Published: 18 January 2012

Looking beyond the big picture: conveying brand through language

Words matter, especially when we’re trying to change people’s hearts and minds. No one remembers what colour tie Martin Luther King was wearing when he told us he had a dream. Similarly, three years after Obama blazed his way into the White House, it's the rallying and much imitated cry of “Yes. We. Can” that we recall, rather than the campaign visuals.

So why have we started to think less about what our brand sounds like? Often, we’ll spend a great deal of time making sure our brand communications – website, DM, annual reports – look like they’re coming from the same organisation, but less time making sure they sound like they do. Which is a great shame, because when you have a strong brand voice – and when it is used consistently – you have one of the most powerful means available to you of building an emotional connection with your audience.

Consistent tone of voice 

An organisation that always gets this right is Amnesty. Whatever the medium, its voice is the same: defiant, provocative and one that demands you listen. And it always has been. Compare its legendary press ads from 1987 with its more recent piece of direct marketing from 2007. While Amnesty has moved on visually, 20 years later its voice is still recognisable and as powerful as ever.

It’s also important to ensure you have the right brand voice for your organisation. While we might admire Amnesty’s hard-hitting copy, if we’re working for an animal sanctuary it’s probably not going to be right for us. Here, we might consider adopting a softer and more supportive voice.

Getting it right 

Macmillan Cancer Support and Cancer Research UK are two examples of charity brands who, though working in similar arenas, adopt different, but equally effective, brand voices. Compare the warm, emotive and personal voice of Macmillan to the cooler, more remote and professional one of Cancer Research UK; entirely appropriate as one focuses on direct support and care, the other on research and information.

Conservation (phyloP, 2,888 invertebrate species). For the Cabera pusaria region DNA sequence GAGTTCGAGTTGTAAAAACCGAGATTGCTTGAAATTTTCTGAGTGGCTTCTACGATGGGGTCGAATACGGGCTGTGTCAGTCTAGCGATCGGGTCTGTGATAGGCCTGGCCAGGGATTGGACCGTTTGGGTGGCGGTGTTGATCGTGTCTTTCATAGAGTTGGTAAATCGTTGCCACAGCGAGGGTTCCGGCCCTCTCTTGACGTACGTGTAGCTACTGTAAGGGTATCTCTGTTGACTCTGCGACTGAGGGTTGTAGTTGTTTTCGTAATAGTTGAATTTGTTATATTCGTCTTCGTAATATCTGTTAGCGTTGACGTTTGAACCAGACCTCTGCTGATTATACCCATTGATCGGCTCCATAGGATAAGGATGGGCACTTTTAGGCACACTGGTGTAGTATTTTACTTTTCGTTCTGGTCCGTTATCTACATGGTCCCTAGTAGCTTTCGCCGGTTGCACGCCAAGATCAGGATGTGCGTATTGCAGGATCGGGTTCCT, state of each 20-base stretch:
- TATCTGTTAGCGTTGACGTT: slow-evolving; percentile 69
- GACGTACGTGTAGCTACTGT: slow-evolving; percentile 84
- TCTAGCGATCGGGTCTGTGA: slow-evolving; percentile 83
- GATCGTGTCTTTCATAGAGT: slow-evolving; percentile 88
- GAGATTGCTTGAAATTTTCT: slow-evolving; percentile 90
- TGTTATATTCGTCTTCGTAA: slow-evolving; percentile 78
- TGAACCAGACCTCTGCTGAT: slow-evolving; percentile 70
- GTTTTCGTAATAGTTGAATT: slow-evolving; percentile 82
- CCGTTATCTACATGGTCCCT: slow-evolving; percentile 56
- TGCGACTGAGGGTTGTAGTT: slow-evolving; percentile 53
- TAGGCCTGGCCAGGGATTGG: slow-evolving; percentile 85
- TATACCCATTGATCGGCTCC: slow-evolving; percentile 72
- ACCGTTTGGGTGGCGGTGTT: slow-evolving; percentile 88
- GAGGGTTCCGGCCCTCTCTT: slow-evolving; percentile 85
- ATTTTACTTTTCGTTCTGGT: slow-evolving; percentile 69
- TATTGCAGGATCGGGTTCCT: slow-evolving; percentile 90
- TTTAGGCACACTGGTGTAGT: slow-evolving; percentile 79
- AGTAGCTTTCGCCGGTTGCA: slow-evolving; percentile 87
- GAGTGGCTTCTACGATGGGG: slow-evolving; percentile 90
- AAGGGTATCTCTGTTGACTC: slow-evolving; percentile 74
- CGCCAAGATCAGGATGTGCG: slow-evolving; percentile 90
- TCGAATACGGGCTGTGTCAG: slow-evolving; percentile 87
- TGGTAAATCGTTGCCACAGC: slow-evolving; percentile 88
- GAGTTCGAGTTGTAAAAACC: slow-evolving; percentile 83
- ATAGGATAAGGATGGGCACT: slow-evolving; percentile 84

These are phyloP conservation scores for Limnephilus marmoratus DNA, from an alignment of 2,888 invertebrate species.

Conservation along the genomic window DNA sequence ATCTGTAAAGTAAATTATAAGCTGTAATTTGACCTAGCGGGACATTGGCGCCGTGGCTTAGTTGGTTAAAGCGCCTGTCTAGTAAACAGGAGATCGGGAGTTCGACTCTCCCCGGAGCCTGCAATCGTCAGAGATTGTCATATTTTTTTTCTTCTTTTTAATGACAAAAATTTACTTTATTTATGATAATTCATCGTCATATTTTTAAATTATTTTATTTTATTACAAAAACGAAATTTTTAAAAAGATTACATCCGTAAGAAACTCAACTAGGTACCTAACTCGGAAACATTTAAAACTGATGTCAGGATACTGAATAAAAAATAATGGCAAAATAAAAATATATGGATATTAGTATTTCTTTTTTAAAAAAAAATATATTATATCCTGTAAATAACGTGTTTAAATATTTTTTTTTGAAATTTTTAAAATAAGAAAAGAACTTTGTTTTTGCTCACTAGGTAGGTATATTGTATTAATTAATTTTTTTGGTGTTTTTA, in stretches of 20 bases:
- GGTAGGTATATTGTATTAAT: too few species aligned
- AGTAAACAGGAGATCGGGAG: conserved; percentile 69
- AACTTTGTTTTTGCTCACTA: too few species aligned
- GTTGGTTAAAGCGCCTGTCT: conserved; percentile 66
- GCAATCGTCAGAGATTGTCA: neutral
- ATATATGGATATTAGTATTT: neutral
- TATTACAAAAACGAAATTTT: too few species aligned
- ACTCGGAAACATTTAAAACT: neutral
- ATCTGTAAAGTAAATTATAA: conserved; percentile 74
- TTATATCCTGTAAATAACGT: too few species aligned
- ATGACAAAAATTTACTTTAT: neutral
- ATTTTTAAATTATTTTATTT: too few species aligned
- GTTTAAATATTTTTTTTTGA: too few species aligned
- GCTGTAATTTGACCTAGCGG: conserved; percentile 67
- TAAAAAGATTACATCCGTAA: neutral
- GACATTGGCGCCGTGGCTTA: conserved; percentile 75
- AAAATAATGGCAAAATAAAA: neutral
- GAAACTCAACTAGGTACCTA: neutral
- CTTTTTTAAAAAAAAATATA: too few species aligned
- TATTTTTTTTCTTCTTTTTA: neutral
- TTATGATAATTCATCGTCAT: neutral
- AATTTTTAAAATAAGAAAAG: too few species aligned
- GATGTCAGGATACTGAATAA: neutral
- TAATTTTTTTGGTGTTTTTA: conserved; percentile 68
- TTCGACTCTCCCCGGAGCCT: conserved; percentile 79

We live in a world saturated with words. But the rise of social media gives us many opportunities to develop our brand voice and ensure that what we're writing is right for us.

Here are three ways to get a great brand voice:

  • Be yourself.

Shakespeare wrote “To thine own self be true” and it's worth bearing the Bard's words in mind when you're deciding on your own brand voice. It can help to picture your organisation as a person. Are they a formal, slightly remote professional you'd go to for some solid financial advice? Or are they a friendly, cosy person you'd sit down and have a cup of tea with? Remember, it's about what your organisation sounds like, not you as a person; just because you’re a bon vivant with a witty turn of phrase, doesn't mean your organisation is. This is why it's often worth getting a copywriter involved. Writing in voices other than their own is what they're good at.

  • Write it down.

Just as you have guidelines for your visual brand, you should have guidelines for tone-of-voice: a document that clearly outlines what your organisation sounds like, ideally accompanied by a few examples (if you need some inspiration, take a look at these great guidelines from Oxfam and the NHS). And make sure it’s not just something that sits in the folder marked 'Brand Guidelines', but is circulated to everyone who writes for your organisation (and that definitely won't just be the people in the communications team).

  • Use it.

See every opportunity you write something as an opportunity to reinforce and play with your brand voice. So whether you're tweeting, blogging or writing an email, see it as a chance to remind your audience exactly what your organisation is about and why they should listen.


Emmie Spencer, strategist, Neo

Brands can shift products or they can shift thinking and behaviours. It’s the latter that most interests Emmie and inspired her move from working in commercial advertising to working at Brighton-based brand communications agency Neo. Making the complex simple is her skill and her obsession, whether that’s uncovering a brand’s purpose or crafting a piece of copy. Emmie is the strategic and creative lead on many projects at Neo and provides creative support across all its work.